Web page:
Caelynn grimaced. “So Auntie Thyla wants to destroy me on principle, not just because she thinks I have the Archives. The only power I have is over those who choose to stay with me. She’ll come after my people.”
“Once they find us.” Dayne agreed. “This is a good location for now, but it probably won’t take Thyla and Nyx long to discover Lord Foley’s connection to this place.”
Collin shrugged. “They still think I’m dead, so they may not make that connection soon.” He looked back to his map. “Regardless, we should prepare for another attack — and another evacuation.”
Caelynn rose from her seat and began pacing the office. “I promised to protect these people, but they’re in danger just being near me.”
Dayne sat up. “Are you saying you want to leave?”
Caelynn considered a moment before shaking her head. “Thyla planned her assault on the half-breeds long before any of us knew I’m Amarrah. My leaving would be an invitation for her to finish the job. But we know she’s going to keep coming after me, and we have a lot of families who could get caught in the middle.”
Collin frowned. “These people believe in you. Even the ones who initially left came back because they trust you to protect them. If you start sending them away now it will look like you’re abandoning them.”
“Even if it’s for their own safety?” Caelynn countered.
“It’s all in the framing,” Dayne spoke up. “Tell them you are sending them away for their own good and it makes them feel weak or like they are a burden. But if you ask them to take on a mission for the good of the Remnant…”
“It gives them a purpose… a way to contribute.” Caelynn nodded her understanding. “But do we have…”
The rest of her words were cut off by a knock on the office door. Collin rose from his seat and ducked into a small storage room in the corner before Dayne went to answer the knock.
“Sorry to interrupt.” Bailey smiled sheepishly. “Dinner is ready and, well, we know there was a kitchen in Elyoniem but we didn’t figure there’d be one up here. Should we send food up?”
“We’ll come down,” Caelynn piped up.
Collin waited until he’d heard the door close once more and the room had gone quiet. Shoulders slumped, he stepped out of the storage closet to find Lincon still there. “Aren’t you going to go eat?”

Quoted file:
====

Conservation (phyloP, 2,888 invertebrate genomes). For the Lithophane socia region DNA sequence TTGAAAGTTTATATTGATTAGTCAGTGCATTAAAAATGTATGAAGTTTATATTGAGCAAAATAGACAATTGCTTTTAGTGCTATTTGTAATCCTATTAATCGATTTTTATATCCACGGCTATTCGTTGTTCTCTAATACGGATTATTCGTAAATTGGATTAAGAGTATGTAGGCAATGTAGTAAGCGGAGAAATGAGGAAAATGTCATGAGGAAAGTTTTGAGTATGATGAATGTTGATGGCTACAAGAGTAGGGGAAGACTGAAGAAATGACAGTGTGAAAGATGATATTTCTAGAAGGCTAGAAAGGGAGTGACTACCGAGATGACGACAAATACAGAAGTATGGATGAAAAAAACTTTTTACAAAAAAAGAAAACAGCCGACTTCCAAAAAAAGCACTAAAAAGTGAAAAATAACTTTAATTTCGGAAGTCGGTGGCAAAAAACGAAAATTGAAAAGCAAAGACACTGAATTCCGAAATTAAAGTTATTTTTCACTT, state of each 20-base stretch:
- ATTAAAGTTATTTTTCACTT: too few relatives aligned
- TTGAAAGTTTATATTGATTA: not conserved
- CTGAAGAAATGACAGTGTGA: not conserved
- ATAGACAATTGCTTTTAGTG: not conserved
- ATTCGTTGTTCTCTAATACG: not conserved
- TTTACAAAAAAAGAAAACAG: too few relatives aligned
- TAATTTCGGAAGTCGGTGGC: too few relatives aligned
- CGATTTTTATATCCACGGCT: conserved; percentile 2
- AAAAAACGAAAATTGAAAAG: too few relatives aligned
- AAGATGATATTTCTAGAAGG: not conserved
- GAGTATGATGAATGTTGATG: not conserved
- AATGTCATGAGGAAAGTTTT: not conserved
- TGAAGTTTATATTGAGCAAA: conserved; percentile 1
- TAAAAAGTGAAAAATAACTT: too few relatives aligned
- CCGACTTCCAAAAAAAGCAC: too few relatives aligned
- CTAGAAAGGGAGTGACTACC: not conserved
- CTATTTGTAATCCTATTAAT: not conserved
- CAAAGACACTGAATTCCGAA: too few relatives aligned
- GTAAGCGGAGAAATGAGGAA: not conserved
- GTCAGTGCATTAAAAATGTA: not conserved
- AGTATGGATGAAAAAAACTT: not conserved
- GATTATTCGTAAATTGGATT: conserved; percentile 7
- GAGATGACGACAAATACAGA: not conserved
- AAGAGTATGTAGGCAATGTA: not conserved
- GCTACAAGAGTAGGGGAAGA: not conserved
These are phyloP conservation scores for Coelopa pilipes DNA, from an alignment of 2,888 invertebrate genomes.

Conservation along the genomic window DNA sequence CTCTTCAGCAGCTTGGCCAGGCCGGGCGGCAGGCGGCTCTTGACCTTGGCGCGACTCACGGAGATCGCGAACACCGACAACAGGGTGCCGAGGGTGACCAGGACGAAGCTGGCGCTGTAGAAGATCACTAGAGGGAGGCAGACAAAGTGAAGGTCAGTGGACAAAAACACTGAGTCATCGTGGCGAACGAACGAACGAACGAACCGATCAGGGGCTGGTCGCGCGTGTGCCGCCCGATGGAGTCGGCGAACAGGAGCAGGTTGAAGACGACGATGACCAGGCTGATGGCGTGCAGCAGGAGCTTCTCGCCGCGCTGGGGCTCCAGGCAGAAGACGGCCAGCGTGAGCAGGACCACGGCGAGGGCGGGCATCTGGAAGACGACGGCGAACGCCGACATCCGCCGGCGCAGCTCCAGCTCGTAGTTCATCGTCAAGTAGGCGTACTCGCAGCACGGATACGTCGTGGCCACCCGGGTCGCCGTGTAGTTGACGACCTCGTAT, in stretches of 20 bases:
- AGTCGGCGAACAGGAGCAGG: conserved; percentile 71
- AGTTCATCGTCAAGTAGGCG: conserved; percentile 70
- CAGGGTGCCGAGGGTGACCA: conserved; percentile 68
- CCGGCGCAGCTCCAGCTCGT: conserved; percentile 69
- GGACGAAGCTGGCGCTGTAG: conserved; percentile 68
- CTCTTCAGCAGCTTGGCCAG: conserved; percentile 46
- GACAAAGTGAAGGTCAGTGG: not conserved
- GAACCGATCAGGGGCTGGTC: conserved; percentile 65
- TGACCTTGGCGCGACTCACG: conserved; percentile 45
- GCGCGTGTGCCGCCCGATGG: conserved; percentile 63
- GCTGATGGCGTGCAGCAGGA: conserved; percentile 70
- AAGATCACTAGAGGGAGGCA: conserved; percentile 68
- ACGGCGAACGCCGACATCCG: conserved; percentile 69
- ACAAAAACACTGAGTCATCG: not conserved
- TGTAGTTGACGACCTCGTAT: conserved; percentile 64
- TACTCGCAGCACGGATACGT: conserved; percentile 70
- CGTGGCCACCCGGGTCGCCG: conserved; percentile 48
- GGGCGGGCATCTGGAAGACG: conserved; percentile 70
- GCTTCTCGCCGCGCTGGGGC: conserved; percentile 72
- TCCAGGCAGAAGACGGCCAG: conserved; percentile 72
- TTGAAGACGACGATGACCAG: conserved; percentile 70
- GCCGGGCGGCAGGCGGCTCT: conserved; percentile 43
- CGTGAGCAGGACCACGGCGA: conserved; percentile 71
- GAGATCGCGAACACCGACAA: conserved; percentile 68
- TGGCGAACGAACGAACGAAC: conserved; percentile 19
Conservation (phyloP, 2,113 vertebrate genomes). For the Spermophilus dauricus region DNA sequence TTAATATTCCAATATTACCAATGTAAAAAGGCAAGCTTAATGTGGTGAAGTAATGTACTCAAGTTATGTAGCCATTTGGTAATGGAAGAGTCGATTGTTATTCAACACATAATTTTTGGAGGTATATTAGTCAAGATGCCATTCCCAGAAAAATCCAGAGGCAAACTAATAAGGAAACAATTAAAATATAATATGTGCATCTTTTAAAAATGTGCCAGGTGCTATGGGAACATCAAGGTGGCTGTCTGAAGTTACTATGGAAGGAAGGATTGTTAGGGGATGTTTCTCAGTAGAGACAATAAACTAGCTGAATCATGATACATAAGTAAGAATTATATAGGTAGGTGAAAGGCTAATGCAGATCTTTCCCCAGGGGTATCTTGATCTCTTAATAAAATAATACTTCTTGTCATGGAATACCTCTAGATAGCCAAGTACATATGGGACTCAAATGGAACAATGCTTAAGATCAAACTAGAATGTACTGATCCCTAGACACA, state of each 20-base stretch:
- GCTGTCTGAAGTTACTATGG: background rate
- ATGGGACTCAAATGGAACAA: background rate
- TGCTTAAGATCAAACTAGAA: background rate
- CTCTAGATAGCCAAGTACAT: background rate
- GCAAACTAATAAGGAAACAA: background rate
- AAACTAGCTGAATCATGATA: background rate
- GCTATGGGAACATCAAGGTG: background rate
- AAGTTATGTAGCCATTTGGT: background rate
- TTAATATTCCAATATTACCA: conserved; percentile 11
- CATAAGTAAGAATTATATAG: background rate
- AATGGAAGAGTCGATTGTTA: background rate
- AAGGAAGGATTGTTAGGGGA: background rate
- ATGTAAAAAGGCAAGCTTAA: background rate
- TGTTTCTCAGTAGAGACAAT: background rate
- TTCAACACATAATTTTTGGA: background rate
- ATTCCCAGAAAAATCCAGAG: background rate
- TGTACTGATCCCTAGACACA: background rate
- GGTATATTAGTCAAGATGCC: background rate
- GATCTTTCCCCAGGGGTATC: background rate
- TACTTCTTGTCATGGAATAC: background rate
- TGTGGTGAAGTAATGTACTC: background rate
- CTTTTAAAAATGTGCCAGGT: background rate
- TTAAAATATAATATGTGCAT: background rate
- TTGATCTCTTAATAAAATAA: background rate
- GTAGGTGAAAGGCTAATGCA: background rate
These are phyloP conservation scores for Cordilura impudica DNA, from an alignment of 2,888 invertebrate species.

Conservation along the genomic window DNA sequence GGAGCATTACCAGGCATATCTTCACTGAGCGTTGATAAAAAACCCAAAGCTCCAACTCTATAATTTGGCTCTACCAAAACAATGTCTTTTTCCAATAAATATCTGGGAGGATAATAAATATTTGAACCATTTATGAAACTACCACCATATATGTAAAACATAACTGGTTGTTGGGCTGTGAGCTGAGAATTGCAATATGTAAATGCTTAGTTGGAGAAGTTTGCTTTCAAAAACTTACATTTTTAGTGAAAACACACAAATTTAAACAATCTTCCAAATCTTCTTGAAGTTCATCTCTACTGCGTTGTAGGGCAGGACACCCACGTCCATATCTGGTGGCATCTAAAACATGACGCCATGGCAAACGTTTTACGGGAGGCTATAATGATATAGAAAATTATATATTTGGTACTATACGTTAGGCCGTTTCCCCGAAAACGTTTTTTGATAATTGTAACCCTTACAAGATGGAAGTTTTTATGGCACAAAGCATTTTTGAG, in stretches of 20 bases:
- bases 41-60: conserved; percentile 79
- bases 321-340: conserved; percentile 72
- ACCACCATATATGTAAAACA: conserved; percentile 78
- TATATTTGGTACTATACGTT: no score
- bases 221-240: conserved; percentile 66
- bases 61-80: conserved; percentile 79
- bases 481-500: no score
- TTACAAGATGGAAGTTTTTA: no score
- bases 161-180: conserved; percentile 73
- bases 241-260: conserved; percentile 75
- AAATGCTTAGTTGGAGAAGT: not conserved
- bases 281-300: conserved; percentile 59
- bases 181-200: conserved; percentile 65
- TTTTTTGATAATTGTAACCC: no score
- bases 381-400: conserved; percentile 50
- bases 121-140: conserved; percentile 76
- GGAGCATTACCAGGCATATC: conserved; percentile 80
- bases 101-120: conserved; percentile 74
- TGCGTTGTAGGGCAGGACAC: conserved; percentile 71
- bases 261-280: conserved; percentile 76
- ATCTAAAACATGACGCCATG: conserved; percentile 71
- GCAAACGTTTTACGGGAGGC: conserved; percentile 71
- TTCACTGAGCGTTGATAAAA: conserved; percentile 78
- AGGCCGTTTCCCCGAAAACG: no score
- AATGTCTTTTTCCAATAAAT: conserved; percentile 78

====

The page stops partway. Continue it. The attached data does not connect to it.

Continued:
“I will in a minute,” Lincon replied. “I wanted to talk with you about that favor, first.”
Collin nodded slightly. “Were you able to destroy the box? They wouldn’t have blown up The Court without ransacking it first, especially Peter’s apartment and Elyoniem.”
“I took the liberty of doing something first.” Lincon went through a backpack of his own belongings and pulled out a large, only slightly rumpled envelope. He held it out to Collin.
Collin looked inside to find the few surviving trinkets and memories from his life before joining the Alfath. Lincon had even brought the top panel of the box that bore the academy seal. He looked back up to Lincon, speechless.
“I couldn’t bring the box itself but didn’t want you to lose everything.” Lincon’s brows lifted in concern. “I hope you don’t mind.”
“What? No!” Collin found his voice. “No,” he repeated, a bit more calmly this time. He looked back into the envelope. “This… this is far more than I expected.” His vision started to blur with tears and he didn’t dare look up again at the moment. “Thank you.”
“I should join the others before someone comes looking for me.” Lincon patted his shoulder as he crossed the room to the door. “We’ll be sure to bring some food back for you.”